Afghanistan’s approximately 30 women’s prisons have several hundred children accompanying their mothers. Here’s the story of one of them.
JALALABAD, Afghanistan — Meena got chickenpox, measles and the mumps in prison. She was born there, nursed there and weaned there. Now 11 years old, she has spent her entire life in prison and will probably spend the rest of her childhood there as well.
The girl has never committed a crime, but her mother, Shirin Gul, is a convicted serial killer serving a life sentence, and under Afghan prison policy she can keep her daughter with her until she turns 18.
Meena was even conceived in prison, and has never been out, not even for a brief visit. She has never seen a television set, she said, and has no idea what the world outside the walls looks like.
Her plight is extreme, but not unique. In the women’s wing of the Nangarhar provincial prison here, she is one of 36 children jailed with their mothers, among 42 women in all. But none of the other children have spent such a long time in custody; most of their mothers’ sentences are much shorter.
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Locking up small children with their mothers is a common practice in Afghanistan, especially when there are no other close relatives, or fathers are absent or estranged. Child advocates estimate that there are hundreds of imprisoned Afghan children whose only crime is having a convicted mother.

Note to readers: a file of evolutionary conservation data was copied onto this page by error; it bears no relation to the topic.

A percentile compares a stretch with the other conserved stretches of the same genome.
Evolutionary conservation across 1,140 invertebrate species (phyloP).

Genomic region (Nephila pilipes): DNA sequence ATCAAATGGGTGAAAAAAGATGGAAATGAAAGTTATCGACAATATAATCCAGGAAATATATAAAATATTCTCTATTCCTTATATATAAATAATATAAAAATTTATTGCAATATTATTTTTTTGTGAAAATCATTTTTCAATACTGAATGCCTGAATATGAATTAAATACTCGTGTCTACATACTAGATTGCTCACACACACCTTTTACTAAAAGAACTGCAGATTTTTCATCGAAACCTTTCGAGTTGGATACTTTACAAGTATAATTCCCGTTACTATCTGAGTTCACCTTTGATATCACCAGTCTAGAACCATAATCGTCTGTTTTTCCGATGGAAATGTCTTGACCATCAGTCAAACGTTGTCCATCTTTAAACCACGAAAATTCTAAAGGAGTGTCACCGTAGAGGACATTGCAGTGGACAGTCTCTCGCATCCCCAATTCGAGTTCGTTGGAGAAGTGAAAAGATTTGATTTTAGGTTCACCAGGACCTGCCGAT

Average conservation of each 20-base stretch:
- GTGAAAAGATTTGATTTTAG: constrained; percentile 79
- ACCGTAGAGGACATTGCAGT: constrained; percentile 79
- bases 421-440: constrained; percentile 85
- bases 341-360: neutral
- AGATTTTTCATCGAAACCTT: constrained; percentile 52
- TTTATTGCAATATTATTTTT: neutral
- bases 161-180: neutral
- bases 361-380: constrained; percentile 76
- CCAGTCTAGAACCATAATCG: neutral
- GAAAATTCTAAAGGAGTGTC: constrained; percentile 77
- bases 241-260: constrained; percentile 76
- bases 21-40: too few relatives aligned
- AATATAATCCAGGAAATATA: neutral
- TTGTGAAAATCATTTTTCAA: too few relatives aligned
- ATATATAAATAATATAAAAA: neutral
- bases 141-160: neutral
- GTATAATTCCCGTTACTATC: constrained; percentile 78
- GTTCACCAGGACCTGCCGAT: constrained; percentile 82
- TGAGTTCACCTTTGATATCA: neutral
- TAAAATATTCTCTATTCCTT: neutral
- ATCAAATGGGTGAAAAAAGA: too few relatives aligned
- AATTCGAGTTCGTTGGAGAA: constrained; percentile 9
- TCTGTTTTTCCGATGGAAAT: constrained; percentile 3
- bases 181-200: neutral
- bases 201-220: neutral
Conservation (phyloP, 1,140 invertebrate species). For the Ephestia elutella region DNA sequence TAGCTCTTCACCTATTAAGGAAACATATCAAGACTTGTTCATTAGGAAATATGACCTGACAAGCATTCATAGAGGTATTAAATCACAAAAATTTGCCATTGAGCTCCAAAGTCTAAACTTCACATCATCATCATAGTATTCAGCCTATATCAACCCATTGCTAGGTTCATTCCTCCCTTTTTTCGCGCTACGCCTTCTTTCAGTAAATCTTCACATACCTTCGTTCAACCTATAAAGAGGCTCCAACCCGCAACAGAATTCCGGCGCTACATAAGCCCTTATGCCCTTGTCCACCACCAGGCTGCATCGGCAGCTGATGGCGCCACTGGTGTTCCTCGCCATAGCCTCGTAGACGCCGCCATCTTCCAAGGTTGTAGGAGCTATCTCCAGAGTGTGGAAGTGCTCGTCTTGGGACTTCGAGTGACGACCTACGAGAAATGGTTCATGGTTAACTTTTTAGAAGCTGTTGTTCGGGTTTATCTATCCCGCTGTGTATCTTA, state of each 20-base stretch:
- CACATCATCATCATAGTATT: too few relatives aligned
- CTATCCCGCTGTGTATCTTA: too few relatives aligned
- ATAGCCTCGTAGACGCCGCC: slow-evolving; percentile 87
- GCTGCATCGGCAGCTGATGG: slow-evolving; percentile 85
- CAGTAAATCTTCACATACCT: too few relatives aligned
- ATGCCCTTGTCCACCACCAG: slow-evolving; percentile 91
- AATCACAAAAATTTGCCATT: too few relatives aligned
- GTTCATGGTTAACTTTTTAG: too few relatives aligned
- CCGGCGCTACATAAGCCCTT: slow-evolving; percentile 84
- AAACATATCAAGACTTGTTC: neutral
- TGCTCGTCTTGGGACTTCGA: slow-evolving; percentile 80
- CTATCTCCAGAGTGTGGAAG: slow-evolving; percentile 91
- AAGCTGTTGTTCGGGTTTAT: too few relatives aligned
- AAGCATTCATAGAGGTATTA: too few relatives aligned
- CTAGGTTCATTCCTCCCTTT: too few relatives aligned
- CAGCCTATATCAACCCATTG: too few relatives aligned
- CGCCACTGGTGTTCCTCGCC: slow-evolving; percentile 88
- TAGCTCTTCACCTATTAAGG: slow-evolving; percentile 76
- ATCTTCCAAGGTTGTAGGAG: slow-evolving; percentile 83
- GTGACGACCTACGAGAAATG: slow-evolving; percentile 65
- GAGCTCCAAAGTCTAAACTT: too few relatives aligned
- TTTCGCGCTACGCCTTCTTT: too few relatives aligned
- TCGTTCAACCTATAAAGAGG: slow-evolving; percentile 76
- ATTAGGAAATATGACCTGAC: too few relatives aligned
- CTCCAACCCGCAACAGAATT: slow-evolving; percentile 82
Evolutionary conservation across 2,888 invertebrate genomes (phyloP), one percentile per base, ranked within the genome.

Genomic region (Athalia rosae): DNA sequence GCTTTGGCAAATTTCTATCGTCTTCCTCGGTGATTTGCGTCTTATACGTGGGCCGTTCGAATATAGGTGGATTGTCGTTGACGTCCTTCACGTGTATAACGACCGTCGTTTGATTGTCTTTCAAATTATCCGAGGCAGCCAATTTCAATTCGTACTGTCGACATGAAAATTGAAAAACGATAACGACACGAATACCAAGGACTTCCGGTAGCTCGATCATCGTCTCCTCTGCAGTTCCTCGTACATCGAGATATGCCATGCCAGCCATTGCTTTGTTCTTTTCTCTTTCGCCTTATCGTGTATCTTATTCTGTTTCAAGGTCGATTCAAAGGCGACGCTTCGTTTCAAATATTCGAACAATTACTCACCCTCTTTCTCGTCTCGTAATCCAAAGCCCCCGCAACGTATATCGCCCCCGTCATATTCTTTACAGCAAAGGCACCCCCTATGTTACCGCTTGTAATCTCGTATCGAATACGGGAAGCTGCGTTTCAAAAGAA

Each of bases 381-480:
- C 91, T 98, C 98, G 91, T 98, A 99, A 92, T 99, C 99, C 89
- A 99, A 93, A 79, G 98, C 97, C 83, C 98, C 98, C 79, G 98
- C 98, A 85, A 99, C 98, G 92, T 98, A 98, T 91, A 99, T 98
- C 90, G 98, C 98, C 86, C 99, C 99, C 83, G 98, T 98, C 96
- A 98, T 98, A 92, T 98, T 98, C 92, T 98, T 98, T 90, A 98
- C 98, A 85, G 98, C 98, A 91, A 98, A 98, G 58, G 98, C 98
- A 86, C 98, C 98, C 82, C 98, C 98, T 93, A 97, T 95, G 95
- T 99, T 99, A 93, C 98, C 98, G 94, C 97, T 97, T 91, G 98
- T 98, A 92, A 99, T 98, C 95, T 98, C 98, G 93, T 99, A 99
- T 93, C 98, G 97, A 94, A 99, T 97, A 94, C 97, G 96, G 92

There is a program that runs orphanages for children whose mothers are imprisoned, but the women have to agree to let their sons and daughters be taken, and the program does not cover many areas of Afghanistan, including Jalalabad.
At Meena’s prison, the women’s cells are arranged around a spacious courtyard, shaded by mulberry trees, and the children have free rein of it. There is a set of rusting, homemade swings, monkey bars and slides that end in muddy puddles.
A schoolroom is in one of the cells, with a white board and a mixture of benches and chairs, seating 16 children at eight desks. A single teacher looks after three grades, first through third, an hour a day for each grade; at age 11, Meena has reached only the second grade.
When I met with Meena, she sat down, clutching a yellow plastic bag under her shawl. “My whole life has passed in this prison,” she said, during a tense interview in the women’s wing on Nov. 26. “Yes, I wish I could go out. I want to leave…